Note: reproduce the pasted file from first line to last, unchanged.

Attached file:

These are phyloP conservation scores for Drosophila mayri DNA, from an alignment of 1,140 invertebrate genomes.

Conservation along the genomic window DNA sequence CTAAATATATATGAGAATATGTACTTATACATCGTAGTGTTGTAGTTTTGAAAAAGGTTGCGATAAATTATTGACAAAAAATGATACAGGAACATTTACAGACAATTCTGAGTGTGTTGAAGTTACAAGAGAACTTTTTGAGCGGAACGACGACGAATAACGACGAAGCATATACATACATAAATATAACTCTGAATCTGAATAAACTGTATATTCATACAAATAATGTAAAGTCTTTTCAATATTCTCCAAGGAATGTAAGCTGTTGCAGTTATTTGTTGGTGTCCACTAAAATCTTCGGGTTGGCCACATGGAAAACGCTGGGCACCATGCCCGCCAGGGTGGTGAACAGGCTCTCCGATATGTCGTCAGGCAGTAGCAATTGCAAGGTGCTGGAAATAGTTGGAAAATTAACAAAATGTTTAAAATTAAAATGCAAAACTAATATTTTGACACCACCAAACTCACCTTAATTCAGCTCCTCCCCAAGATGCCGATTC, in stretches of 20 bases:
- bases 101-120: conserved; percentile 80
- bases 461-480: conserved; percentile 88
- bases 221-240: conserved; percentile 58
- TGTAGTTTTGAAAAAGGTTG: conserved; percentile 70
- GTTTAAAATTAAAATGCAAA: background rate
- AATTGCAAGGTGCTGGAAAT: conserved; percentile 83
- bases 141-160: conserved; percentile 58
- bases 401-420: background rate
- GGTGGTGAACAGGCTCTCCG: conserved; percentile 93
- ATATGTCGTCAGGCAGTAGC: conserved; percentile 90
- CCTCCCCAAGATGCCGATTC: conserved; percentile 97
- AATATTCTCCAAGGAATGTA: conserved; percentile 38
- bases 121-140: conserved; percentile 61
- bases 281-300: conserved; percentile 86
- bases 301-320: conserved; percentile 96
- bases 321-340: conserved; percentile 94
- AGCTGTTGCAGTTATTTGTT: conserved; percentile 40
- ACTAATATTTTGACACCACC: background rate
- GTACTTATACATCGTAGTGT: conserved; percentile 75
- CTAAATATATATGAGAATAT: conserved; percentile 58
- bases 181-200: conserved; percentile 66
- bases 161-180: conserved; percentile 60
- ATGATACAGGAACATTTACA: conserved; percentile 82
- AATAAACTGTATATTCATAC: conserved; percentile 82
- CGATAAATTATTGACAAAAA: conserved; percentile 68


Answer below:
These are phyloP conservation scores for Drosophila mayri DNA, from an alignment of 1,140 invertebrate genomes.

Conservation along the genomic window DNA sequence CTAAATATATATGAGAATATGTACTTATACATCGTAGTGTTGTAGTTTTGAAAAAGGTTGCGATAAATTATTGACAAAAAATGATACAGGAACATTTACAGACAATTCTGAGTGTGTTGAAGTTACAAGAGAACTTTTTGAGCGGAACGACGACGAATAACGACGAAGCATATACATACATAAATATAACTCTGAATCTGAATAAACTGTATATTCATACAAATAATGTAAAGTCTTTTCAATATTCTCCAAGGAATGTAAGCTGTTGCAGTTATTTGTTGGTGTCCACTAAAATCTTCGGGTTGGCCACATGGAAAACGCTGGGCACCATGCCCGCCAGGGTGGTGAACAGGCTCTCCGATATGTCGTCAGGCAGTAGCAATTGCAAGGTGCTGGAAATAGTTGGAAAATTAACAAAATGTTTAAAATTAAAATGCAAAACTAATATTTTGACACCACCAAACTCACCTTAATTCAGCTCCTCCCCAAGATGCCGATTC, in stretches of 20 bases:
- bases 101-120: conserved; percentile 80
- bases 461-480: conserved; percentile 88
- bases 221-240: conserved; percentile 58
- TGTAGTTTTGAAAAAGGTTG: conserved; percentile 70
- GTTTAAAATTAAAATGCAAA: background rate
- AATTGCAAGGTGCTGGAAAT: conserved; percentile 83
- bases 141-160: conserved; percentile 58
- bases 401-420: background rate
- GGTGGTGAACAGGCTCTCCG: conserved; percentile 93
- ATATGTCGTCAGGCAGTAGC: conserved; percentile 90
- CCTCCCCAAGATGCCGATTC: conserved; percentile 97
- AATATTCTCCAAGGAATGTA: conserved; percentile 38
- bases 121-140: conserved; percentile 61
- bases 281-300: conserved; percentile 86
- bases 301-320: conserved; percentile 96
- bases 321-340: conserved; percentile 94
- AGCTGTTGCAGTTATTTGTT: conserved; percentile 40
- ACTAATATTTTGACACCACC: background rate
- GTACTTATACATCGTAGTGT: conserved; percentile 75
- CTAAATATATATGAGAATAT: conserved; percentile 58
- bases 181-200: conserved; percentile 66
- bases 161-180: conserved; percentile 60
- ATGATACAGGAACATTTACA: conserved; percentile 82
- AATAAACTGTATATTCATAC: conserved; percentile 82
- CGATAAATTATTGACAAAAA: conserved; percentile 68